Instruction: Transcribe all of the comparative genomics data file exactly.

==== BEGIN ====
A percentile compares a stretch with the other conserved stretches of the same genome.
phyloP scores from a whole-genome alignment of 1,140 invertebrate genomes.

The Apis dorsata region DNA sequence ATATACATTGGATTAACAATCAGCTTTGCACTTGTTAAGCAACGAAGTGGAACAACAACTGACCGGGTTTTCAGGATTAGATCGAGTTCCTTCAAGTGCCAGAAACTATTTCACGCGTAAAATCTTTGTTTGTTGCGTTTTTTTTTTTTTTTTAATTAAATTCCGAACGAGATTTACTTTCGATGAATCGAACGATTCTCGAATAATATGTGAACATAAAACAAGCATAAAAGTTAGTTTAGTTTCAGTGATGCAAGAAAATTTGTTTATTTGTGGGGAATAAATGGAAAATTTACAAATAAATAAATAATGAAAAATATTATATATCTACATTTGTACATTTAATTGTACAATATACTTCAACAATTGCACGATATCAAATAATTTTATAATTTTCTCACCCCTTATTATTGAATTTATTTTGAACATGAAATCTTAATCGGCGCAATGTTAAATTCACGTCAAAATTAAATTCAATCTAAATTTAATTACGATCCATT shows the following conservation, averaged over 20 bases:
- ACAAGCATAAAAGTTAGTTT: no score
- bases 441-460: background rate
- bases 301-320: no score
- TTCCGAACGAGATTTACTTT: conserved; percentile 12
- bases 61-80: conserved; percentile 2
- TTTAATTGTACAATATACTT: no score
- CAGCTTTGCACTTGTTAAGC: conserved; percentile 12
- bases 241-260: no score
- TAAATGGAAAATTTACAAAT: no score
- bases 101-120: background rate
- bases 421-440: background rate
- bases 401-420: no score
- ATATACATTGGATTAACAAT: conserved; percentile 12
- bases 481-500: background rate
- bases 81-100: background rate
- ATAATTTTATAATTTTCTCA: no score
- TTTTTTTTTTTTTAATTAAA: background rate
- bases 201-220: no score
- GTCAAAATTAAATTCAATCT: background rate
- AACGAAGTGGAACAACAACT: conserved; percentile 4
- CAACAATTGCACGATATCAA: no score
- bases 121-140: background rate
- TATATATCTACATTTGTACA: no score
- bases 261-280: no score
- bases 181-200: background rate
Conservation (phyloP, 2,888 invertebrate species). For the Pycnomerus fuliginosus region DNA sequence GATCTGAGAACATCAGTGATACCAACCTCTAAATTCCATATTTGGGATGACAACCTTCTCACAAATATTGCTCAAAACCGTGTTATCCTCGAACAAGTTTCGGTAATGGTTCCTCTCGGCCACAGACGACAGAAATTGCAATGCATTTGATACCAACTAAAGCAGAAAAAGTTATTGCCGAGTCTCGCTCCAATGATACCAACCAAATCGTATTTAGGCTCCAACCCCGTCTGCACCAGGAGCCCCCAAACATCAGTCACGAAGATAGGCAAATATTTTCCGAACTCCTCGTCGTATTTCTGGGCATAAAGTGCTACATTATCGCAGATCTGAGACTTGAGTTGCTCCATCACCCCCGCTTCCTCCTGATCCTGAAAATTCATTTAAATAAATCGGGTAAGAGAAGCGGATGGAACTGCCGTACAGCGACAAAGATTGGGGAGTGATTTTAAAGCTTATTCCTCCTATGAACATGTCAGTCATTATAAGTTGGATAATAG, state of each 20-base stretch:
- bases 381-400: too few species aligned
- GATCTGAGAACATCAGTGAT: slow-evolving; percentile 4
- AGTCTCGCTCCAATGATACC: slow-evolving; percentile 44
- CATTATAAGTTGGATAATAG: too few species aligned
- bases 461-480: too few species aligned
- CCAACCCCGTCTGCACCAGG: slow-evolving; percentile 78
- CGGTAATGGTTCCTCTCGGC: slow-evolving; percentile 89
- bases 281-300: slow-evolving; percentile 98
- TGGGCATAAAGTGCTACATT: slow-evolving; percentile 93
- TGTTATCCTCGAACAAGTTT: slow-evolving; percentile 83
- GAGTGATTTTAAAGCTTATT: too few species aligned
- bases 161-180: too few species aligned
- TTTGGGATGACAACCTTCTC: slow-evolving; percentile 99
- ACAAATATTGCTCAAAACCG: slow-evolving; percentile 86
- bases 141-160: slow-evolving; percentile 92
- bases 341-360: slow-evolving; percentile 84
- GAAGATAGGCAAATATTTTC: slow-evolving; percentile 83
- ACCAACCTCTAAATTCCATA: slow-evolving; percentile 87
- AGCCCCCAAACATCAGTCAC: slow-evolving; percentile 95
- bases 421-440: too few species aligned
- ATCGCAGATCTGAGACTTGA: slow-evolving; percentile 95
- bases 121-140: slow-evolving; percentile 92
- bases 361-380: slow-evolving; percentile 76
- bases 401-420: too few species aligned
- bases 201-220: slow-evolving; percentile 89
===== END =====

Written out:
A percentile compares a stretch with the other conserved stretches of the same genome.
phyloP scores from a whole-genome alignment of 1,140 invertebrate genomes.

The Apis dorsata region DNA sequence ATATACATTGGATTAACAATCAGCTTTGCACTTGTTAAGCAACGAAGTGGAACAACAACTGACCGGGTTTTCAGGATTAGATCGAGTTCCTTCAAGTGCCAGAAACTATTTCACGCGTAAAATCTTTGTTTGTTGCGTTTTTTTTTTTTTTTTAATTAAATTCCGAACGAGATTTACTTTCGATGAATCGAACGATTCTCGAATAATATGTGAACATAAAACAAGCATAAAAGTTAGTTTAGTTTCAGTGATGCAAGAAAATTTGTTTATTTGTGGGGAATAAATGGAAAATTTACAAATAAATAAATAATGAAAAATATTATATATCTACATTTGTACATTTAATTGTACAATATACTTCAACAATTGCACGATATCAAATAATTTTATAATTTTCTCACCCCTTATTATTGAATTTATTTTGAACATGAAATCTTAATCGGCGCAATGTTAAATTCACGTCAAAATTAAATTCAATCTAAATTTAATTACGATCCATT shows the following conservation, averaged over 20 bases:
- ACAAGCATAAAAGTTAGTTT: no score
- bases 441-460: background rate
- bases 301-320: no score
- TTCCGAACGAGATTTACTTT: conserved; percentile 12
- bases 61-80: conserved; percentile 2
- TTTAATTGTACAATATACTT: no score
- CAGCTTTGCACTTGTTAAGC: conserved; percentile 12
- bases 241-260: no score
- TAAATGGAAAATTTACAAAT: no score
- bases 101-120: background rate
- bases 421-440: background rate
- bases 401-420: no score
- ATATACATTGGATTAACAAT: conserved; percentile 12
- bases 481-500: background rate
- bases 81-100: background rate
- ATAATTTTATAATTTTCTCA: no score
- TTTTTTTTTTTTTAATTAAA: background rate
- bases 201-220: no score
- GTCAAAATTAAATTCAATCT: background rate
- AACGAAGTGGAACAACAACT: conserved; percentile 4
- CAACAATTGCACGATATCAA: no score
- bases 121-140: background rate
- TATATATCTACATTTGTACA: no score
- bases 261-280: no score
- bases 181-200: background rate
Conservation (phyloP, 2,888 invertebrate species). For the Pycnomerus fuliginosus region DNA sequence GATCTGAGAACATCAGTGATACCAACCTCTAAATTCCATATTTGGGATGACAACCTTCTCACAAATATTGCTCAAAACCGTGTTATCCTCGAACAAGTTTCGGTAATGGTTCCTCTCGGCCACAGACGACAGAAATTGCAATGCATTTGATACCAACTAAAGCAGAAAAAGTTATTGCCGAGTCTCGCTCCAATGATACCAACCAAATCGTATTTAGGCTCCAACCCCGTCTGCACCAGGAGCCCCCAAACATCAGTCACGAAGATAGGCAAATATTTTCCGAACTCCTCGTCGTATTTCTGGGCATAAAGTGCTACATTATCGCAGATCTGAGACTTGAGTTGCTCCATCACCCCCGCTTCCTCCTGATCCTGAAAATTCATTTAAATAAATCGGGTAAGAGAAGCGGATGGAACTGCCGTACAGCGACAAAGATTGGGGAGTGATTTTAAAGCTTATTCCTCCTATGAACATGTCAGTCATTATAAGTTGGATAATAG, state of each 20-base stretch:
- bases 381-400: too few species aligned
- GATCTGAGAACATCAGTGAT: slow-evolving; percentile 4
- AGTCTCGCTCCAATGATACC: slow-evolving; percentile 44
- CATTATAAGTTGGATAATAG: too few species aligned
- bases 461-480: too few species aligned
- CCAACCCCGTCTGCACCAGG: slow-evolving; percentile 78
- CGGTAATGGTTCCTCTCGGC: slow-evolving; percentile 89
- bases 281-300: slow-evolving; percentile 98
- TGGGCATAAAGTGCTACATT: slow-evolving; percentile 93
- TGTTATCCTCGAACAAGTTT: slow-evolving; percentile 83
- GAGTGATTTTAAAGCTTATT: too few species aligned
- bases 161-180: too few species aligned
- TTTGGGATGACAACCTTCTC: slow-evolving; percentile 99
- ACAAATATTGCTCAAAACCG: slow-evolving; percentile 86
- bases 141-160: slow-evolving; percentile 92
- bases 341-360: slow-evolving; percentile 84
- GAAGATAGGCAAATATTTTC: slow-evolving; percentile 83
- ACCAACCTCTAAATTCCATA: slow-evolving; percentile 87
- AGCCCCCAAACATCAGTCAC: slow-evolving; percentile 95
- bases 421-440: too few species aligned
- ATCGCAGATCTGAGACTTGA: slow-evolving; percentile 95
- bases 121-140: slow-evolving; percentile 92
- bases 361-380: slow-evolving; percentile 76
- bases 401-420: too few species aligned
- bases 201-220: slow-evolving; percentile 89